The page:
LAKE TAHOE—Mickey Daniels at Big Mack Charters reported good action in 300 to 400 feet of water for macks running 5 to 7 1/2 pounds. On one pass in deep water, all 7 rods out had a fish on, but only 5 were landed. The early morning bite was best. Chuck Self at Chuck’s Charter Fishing reported he was doing best in the first hour of trolling, then he had to work hard for limits of macks running 2 to 8 pounds. Small spoons and plugs worked best after the sun hit the water. Mike Nielsen at Tahoe Topliners reported only picking up 1 to 4 browns on morning trolling trips into shallow water. He did best on Scatter Raps and Laxee spoons for fish running 3 to 3 1/2 pounds. After the sun hit the water it was deep trolling for rainbows and macks. Nielsen reported the best rainbow trout action in 10 years for fish in the 3- to 4-pound range. The rainbows were hitting at 30 to 40 feet deep. Macks were hitting ThunderSticks and Scatter Raps at 40 to 70 feet deep early and then down to 120 to 240 feet deep later in the day. Some macks were hitting the Williamson Benthos jig tipped with a minnow.
LOON LAKE—The lake is at 77-percent capacity. Still no word on when the campgrounds will open—apparently it’s up to the concessionaire and not the Forest Service!!
PROSSER LAKE—The lake is at 40-percent capacity. Brian Nylund at Mountain Hardware and Sports reported that trout were holding on the rocky banks in the Alder Creek and Prosser Creek arms, with the Prosser Creek being the better of the two. Hit the dam early in the morning for bigger trout. Try the shallow rocky flats for smallmouth bass.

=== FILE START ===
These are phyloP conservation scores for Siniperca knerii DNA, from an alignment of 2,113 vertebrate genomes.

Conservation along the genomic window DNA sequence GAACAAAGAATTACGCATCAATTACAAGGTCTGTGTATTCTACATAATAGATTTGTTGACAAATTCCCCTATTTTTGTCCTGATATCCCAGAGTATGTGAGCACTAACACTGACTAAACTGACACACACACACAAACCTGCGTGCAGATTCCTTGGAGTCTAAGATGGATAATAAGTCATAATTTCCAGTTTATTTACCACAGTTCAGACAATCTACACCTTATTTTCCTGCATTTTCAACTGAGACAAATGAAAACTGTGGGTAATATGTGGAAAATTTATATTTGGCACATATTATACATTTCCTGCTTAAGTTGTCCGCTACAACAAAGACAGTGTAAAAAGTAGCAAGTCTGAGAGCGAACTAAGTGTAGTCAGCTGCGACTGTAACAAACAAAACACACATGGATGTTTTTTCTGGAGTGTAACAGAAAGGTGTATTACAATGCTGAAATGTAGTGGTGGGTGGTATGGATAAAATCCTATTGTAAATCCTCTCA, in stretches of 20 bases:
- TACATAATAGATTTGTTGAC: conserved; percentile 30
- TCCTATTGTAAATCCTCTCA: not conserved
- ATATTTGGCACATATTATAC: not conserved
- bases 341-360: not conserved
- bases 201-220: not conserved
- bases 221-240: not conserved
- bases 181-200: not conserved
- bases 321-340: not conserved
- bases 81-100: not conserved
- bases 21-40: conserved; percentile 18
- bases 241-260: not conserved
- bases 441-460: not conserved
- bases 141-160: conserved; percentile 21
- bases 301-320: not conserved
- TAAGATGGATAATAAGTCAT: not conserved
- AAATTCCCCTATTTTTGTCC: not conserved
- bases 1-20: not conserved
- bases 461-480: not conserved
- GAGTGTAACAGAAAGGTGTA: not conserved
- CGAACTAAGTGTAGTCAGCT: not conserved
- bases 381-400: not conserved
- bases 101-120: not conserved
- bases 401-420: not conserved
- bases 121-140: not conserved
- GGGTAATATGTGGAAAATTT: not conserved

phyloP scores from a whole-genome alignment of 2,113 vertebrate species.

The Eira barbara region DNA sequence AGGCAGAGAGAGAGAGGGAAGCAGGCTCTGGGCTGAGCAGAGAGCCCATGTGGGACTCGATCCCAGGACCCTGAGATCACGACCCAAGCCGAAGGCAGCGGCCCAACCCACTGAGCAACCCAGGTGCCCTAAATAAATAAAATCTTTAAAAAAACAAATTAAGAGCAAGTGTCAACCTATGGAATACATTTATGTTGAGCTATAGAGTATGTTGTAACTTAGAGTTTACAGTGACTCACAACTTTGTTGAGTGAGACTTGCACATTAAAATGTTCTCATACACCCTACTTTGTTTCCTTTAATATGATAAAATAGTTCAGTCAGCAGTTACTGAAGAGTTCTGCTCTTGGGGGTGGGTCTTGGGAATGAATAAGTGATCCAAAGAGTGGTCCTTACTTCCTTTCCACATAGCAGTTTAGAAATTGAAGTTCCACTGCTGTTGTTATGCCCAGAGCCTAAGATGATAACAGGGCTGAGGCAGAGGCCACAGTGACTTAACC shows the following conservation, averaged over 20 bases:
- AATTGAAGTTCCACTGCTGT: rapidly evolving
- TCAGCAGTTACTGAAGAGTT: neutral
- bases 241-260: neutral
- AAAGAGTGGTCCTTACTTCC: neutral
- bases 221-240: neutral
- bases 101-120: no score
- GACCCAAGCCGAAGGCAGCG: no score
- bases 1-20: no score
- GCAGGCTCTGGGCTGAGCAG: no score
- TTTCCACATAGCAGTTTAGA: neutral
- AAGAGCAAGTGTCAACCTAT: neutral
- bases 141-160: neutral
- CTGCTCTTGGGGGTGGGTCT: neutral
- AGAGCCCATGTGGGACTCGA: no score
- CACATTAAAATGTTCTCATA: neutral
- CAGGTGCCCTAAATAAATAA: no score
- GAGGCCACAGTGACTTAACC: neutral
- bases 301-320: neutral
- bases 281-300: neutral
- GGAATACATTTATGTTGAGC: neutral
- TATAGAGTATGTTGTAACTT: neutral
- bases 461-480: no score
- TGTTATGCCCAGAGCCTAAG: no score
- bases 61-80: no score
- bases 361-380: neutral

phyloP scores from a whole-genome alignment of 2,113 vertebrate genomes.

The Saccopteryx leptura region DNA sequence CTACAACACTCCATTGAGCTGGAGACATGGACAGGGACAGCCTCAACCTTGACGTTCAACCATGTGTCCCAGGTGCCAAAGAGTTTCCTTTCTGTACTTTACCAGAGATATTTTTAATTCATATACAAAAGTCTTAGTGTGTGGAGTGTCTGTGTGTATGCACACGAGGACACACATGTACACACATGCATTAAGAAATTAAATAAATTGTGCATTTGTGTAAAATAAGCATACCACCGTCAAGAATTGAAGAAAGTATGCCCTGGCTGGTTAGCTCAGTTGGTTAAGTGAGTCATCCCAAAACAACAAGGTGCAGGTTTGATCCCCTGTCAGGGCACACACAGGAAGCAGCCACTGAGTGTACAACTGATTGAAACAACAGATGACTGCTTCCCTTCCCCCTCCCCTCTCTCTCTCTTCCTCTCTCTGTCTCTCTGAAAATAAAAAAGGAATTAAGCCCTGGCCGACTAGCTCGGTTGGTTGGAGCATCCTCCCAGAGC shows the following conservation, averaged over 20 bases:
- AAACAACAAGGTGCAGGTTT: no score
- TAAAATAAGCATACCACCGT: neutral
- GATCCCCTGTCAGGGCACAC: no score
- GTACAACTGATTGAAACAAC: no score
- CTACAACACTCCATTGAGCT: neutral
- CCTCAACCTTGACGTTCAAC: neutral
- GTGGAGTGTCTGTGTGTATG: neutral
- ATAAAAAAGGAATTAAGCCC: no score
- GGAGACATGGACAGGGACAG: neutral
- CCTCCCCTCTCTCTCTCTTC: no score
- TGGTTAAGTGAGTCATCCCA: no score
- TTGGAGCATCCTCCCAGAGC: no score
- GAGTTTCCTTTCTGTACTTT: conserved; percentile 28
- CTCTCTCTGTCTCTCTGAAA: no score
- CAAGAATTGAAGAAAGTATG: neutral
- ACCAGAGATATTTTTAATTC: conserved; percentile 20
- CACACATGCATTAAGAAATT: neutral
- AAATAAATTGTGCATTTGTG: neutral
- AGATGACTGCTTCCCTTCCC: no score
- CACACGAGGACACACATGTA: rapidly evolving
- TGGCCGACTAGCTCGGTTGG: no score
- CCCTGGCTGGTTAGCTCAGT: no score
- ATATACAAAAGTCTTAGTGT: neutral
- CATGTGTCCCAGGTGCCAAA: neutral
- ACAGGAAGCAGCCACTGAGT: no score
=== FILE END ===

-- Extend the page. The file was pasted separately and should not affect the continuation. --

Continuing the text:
PYRAMID LAKE—Joe Mendes at Eagle Eye Charters reported doing well at Anderson and north of Pyramid on the east side of the lake for cutthroats running mostly 17 to 24 inches. His Sunday trip produced a 9 1/2 pounder for Brad Bronkowski of Carson City at Anderson on a chartreuse frog Flatfish along with 23 other beautiful trout. George Molino at cutthroat Charters picked up 15 fish to 26 inches on his last trip on watermelon Apex trolled 25 to 35 feet deep from Warrior Point to Spider Point. Shore fishermen were having a tough time as the water warmed and the fish moved out to deep water.
RED LAKE—Shore fishing should be good at the dam, but there were no current reports available.
SILVER LAKE—Mike Nielsen at Tahoe Topliners reported that since ice-out, trollers were doing well on macks from 3 to 8 pounds with an occasional lunker approaching 20 pounds taken on Rapalas on 6 to 8 colors of leadcore line.
STAMPEDE RESERVOIR—The lake is at 70-percent capacity. Mountain Hardware and Sports reported that kokanee trolling was good for smaller 10- to 14- inch fish, but mostly 10 to 11 inchers. Trollers were doing better on the larger kokes on dodger/pink or orange hoochies run 10 to 20 feet deep from the mouth of the Little Truckee arm into the Sagehen arm—the smaller fish were schooled up over deeper water. Mack trolling was good under the kokanee schools in deep water using a blue/silver or black/silver Rapala, Rebel, or Predator.